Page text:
Captains log, star date 0421.15. The alien exploration of RSAC continues and we've noticed some anomalies.
One of the most prominent features of RSA is the sheer size of it. The number of talks, exhibitors, attendees, parties and everything else is on a different level to almost anything else. Just over 500 security vendors are exhibiting this year which, when you think about it, is a ridiculously large number of companies - most of which are providing an offering tailor made to address a particular set of security threats.
Being at RSA, we took the opportunity to ask some of the attendees how many security technologies on average they use, or have seen other companies deploy. It was a small sample and we didn't qualify the question by asking for the size of organisation, industry vertical or any other measure - anyone who agreed to speak to us was welcome.
A few observations can be made from these conversations. Firstly, companies tend to invest in a lot of technologies - many of whom don't even know how many actual security technologies they've purchased. This leads to companies sometimes buying additional products without optimising existing ones.
This leads onto the second and perhaps more important observation which is articulated by Ken Baylor at the end of the video, that buying a product is the easy part - actually successfully deploying and integrating a security product is where the challenge lies.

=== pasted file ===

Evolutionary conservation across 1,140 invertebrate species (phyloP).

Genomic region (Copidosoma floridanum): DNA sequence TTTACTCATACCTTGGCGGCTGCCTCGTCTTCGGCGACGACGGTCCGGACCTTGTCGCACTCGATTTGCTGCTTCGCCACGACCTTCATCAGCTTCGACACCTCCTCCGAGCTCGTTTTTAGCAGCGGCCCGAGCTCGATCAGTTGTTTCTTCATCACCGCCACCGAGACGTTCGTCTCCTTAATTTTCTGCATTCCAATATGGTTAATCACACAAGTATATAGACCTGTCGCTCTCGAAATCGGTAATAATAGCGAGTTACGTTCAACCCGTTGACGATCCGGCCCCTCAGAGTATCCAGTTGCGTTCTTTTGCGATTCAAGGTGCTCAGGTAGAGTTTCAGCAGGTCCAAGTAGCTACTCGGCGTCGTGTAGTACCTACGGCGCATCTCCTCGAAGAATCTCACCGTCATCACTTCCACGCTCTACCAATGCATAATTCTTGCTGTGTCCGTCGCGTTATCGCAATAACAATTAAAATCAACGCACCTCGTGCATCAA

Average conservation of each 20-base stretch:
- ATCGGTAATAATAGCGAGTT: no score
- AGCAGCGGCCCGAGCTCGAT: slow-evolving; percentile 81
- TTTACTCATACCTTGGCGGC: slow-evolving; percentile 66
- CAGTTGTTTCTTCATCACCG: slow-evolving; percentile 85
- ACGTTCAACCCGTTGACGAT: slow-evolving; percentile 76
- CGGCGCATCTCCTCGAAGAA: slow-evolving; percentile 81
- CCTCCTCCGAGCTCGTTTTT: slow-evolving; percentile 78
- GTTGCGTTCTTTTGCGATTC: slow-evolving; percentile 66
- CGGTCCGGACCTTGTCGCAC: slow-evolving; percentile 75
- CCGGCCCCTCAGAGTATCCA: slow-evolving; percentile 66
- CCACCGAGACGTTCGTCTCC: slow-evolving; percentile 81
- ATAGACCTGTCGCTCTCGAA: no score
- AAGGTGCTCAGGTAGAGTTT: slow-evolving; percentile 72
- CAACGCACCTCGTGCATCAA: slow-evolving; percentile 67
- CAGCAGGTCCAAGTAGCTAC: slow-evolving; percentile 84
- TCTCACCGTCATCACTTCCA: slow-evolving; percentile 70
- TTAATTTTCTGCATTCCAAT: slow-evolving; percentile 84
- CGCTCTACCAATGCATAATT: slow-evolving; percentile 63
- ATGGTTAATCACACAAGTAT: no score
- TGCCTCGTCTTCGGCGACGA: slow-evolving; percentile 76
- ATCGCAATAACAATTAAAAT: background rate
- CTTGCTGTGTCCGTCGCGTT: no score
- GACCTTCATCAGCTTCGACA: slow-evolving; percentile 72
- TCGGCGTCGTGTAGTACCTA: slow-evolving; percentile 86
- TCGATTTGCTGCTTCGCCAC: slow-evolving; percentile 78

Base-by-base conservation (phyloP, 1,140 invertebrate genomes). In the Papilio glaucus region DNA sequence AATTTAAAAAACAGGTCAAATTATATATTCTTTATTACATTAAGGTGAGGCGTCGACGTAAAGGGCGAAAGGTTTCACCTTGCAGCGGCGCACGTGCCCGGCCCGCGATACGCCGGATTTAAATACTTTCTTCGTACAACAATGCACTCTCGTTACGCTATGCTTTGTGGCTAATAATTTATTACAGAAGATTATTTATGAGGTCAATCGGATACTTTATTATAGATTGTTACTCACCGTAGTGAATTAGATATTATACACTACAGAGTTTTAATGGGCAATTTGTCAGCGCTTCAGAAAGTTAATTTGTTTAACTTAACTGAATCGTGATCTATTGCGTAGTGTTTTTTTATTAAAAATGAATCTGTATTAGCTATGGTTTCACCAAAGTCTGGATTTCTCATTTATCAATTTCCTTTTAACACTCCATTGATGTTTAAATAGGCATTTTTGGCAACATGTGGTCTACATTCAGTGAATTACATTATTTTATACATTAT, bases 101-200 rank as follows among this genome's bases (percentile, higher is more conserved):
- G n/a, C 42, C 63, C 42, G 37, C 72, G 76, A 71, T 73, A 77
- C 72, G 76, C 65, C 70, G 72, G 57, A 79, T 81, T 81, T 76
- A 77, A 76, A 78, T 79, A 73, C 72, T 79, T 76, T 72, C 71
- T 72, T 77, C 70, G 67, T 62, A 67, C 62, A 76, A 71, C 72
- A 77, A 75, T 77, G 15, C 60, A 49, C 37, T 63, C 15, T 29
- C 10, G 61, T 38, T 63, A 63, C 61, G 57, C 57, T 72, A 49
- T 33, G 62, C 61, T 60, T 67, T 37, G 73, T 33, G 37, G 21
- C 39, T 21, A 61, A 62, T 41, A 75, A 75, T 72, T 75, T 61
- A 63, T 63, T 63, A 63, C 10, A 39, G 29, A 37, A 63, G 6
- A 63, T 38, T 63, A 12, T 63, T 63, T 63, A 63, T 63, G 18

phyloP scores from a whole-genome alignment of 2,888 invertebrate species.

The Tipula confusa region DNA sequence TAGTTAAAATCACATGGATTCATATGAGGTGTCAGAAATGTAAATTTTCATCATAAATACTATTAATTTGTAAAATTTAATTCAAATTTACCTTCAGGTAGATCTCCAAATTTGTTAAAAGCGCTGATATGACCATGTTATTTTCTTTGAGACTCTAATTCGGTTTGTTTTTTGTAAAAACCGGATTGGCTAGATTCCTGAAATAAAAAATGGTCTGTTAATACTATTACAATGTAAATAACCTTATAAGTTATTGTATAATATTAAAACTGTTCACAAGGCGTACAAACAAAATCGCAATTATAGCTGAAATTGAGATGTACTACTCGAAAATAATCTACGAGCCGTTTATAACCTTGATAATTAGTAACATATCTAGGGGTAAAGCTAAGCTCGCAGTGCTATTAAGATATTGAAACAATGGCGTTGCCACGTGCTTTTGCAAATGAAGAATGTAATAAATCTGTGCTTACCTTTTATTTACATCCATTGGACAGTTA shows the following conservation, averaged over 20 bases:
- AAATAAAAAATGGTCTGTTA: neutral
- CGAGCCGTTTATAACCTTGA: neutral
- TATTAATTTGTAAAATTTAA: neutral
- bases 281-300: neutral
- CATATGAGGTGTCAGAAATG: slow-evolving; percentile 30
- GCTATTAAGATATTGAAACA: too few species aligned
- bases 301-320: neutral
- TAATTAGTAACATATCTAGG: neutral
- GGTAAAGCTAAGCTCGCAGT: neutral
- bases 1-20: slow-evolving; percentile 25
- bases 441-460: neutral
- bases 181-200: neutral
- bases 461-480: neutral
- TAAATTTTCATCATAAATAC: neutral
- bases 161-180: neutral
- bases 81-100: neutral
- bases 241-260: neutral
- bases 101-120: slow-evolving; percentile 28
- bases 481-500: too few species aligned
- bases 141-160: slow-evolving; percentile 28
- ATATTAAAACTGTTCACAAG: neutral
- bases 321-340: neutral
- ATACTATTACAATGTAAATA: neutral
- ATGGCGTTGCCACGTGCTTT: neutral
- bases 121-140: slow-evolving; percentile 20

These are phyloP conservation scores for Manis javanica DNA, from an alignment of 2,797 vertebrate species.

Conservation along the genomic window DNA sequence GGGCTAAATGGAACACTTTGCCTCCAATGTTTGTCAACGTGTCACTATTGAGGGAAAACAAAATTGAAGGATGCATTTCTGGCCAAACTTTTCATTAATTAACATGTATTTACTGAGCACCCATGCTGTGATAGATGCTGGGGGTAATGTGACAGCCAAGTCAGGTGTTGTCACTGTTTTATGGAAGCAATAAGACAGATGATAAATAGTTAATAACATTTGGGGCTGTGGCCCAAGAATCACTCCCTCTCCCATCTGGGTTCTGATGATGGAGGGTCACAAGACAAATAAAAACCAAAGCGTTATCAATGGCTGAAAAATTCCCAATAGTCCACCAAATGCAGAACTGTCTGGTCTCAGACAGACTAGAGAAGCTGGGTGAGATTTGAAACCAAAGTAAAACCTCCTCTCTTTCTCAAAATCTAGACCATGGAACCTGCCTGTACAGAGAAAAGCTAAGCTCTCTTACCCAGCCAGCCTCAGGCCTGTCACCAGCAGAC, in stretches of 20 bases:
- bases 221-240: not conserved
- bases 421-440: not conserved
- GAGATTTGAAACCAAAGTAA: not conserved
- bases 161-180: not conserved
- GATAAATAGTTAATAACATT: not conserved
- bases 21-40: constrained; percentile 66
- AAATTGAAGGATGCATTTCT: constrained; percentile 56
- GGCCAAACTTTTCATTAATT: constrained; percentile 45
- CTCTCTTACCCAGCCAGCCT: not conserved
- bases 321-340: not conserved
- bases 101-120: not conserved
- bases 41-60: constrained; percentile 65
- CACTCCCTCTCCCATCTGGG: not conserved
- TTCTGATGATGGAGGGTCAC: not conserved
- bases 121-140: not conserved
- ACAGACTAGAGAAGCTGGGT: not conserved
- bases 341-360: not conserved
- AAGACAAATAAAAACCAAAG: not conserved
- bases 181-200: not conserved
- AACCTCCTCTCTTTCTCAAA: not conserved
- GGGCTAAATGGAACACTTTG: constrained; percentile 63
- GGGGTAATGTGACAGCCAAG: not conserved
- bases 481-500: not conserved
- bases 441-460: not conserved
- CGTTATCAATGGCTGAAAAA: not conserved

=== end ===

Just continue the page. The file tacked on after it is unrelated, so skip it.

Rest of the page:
It echoes a number of finding I had in my previous life as an analyst at 451 Research, where I spent a considerable amount of time looking into the phenomenon of 'security shelfware' i.e. those security products which companies purchase but either don't deploy or fully utilise. A number of interesting points came to light such as lack of clarity and purpose that some companies have when purchasing security products. My favourite quote was from a respondent, "A fool with a tool is still a fool".
Feel free to share your comments or observations around trends around how purchasing decisions are made and what you believe the minimum number of security products any one company should invest in? Is a company with 50+ tools more secure and effective? Or do they end up spending more time trying to derive meaningful data out of them as opposed to securing the organisation?